Two of the greatest Science Fiction authors of all time, were both born on this day December 16 – Arthur C. Clarke in 1917 and Philip K. Dick in 1928.
Note that I always put “Sir” in quotes, because, basically, $%# that BS. Clarke may have conceived of (NOT invented) the satellite, but PDK (NOT a “Sir”) has had infinitely more influence on modern society.
So I’m calling PKD “Esq.” Also a Pope. Remember that “All statements are true in some sense, false in some sense, meaningless in some sense, true and false in some sense, true and meaningless in some sense, false and meaningless in some sense, and true and false and meaningless in some sense.” Hail Eris!
Anyway, thanks to blackwings666 for the reminder…
via SCIENCE FICTION LEGENDS: ARTHUR C. CLARKE & PHILIP K. DICK — blackwings666
I love ’70s sci-fi movies. Partly it’s because the early ’80s was the advent of the VHS/VCR and cable TV, and in late elementary school I was introduce to these movies for the first time.
Don’t even get me started about late ’70s / early ’80s sci-fi TV shows. Buck Rogers and the original Battlestar Galactica. Gil Gerard and Lorne Greene. My childhood heroes. Yikes. Continue reading
Chinese science fiction has been up and coming for a while now. The work of Liu Cixin, for example, earned the author (or translator, not sure which) a Hugo Award. (I reviewed and found the Three-Body Solution to be full of interesting ideas but bogged down with poorly written dialogue, unexpected shifts in voice and style, stereotypes, and two-dimensional characters.)
And, of course, China is about to (re)discover itself as a major player on the world stage. Complete with the “only our civilization can save humanity” trope, a.k.a., just like the US.
So it was just a matter before Chinese cinema followed suit. Continue reading
I’ve made good progress on my mother’s high school manuscript — up to Chapter 9 (out of 15). Taking notes while I type, particularly about cultural references and language usage, I came across one interesting prediction:
“The space program of the two major nations [US and Russia] were joined after the moon project because it was cheaper to outfit; also, with the world’s greatest minds working together, better vehicles could be built.”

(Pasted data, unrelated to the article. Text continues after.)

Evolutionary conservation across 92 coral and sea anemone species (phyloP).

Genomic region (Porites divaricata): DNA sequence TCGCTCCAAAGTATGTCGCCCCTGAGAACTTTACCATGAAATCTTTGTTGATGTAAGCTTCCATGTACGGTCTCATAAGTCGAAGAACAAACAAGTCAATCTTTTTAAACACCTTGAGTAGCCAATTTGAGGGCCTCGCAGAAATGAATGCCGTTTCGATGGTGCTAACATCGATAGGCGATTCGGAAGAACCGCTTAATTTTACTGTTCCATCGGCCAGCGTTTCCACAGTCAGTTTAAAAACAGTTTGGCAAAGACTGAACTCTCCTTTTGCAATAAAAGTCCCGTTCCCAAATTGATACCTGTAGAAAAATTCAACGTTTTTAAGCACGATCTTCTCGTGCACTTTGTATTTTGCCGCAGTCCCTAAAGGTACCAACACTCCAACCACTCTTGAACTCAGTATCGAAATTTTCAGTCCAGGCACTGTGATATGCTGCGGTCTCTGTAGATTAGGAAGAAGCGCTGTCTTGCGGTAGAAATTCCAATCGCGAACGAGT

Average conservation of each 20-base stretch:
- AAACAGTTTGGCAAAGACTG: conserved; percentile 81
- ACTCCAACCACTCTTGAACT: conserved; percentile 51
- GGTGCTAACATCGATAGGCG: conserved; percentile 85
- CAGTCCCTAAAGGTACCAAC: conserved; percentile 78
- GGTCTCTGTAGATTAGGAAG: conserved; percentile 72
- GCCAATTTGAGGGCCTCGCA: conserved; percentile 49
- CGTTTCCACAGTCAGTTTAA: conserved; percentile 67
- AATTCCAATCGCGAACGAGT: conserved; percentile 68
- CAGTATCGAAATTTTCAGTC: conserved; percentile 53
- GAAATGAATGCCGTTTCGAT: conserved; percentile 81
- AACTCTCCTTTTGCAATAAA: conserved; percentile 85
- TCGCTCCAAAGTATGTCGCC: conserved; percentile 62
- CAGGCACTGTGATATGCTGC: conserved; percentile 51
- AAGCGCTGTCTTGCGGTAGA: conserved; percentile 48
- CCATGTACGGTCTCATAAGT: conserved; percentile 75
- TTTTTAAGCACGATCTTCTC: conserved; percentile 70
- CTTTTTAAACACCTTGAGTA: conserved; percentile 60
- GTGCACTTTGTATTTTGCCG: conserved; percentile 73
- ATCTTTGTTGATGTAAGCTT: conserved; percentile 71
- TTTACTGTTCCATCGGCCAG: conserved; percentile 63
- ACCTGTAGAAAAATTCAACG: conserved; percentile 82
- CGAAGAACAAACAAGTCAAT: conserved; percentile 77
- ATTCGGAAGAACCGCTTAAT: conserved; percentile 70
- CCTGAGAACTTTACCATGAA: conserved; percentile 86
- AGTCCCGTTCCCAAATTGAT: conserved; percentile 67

This was written a full 9 years before the joint Apollo-Soyuz (or Soyuz-Apollo) Test Project in 1975 that basically ended the “space race” started by the launch of Sputnik.
Written by a 17-year-old in 1968. The reality was more complicated, but still, heck of a prediction. Go, Mom!
A literary agent just told me (via email) that I need to “ground each scene in reality.”
Of a science fiction slash fantasy novel. In outer space. With asteroid miners, space pirates, Martian settlers, astral walking, and elemental morphing powers.
The holidays are coming up, which always reminds me of old Trek.
No, seriously. When I was a kid, we always went to my grandparents’ house for the holidays, my mom’s parents. And they had a color Zenith (we had a tiny black and white TV at the time).
The first time I saw Star Trek was in the “TV room” of my grandparents’ house in Troy. In brilliant red-blue-green color. It blew my seven year old mind. Continue reading
On October 29, 2018, my mother Linda A Langworthy Apple died.
On October 31, 2018, I discovered an unpublished science fiction book in my mother’s dresser. The manuscript was buried under high school and nursing school yearbooks and diplomas.
I think it’s time for it to be published.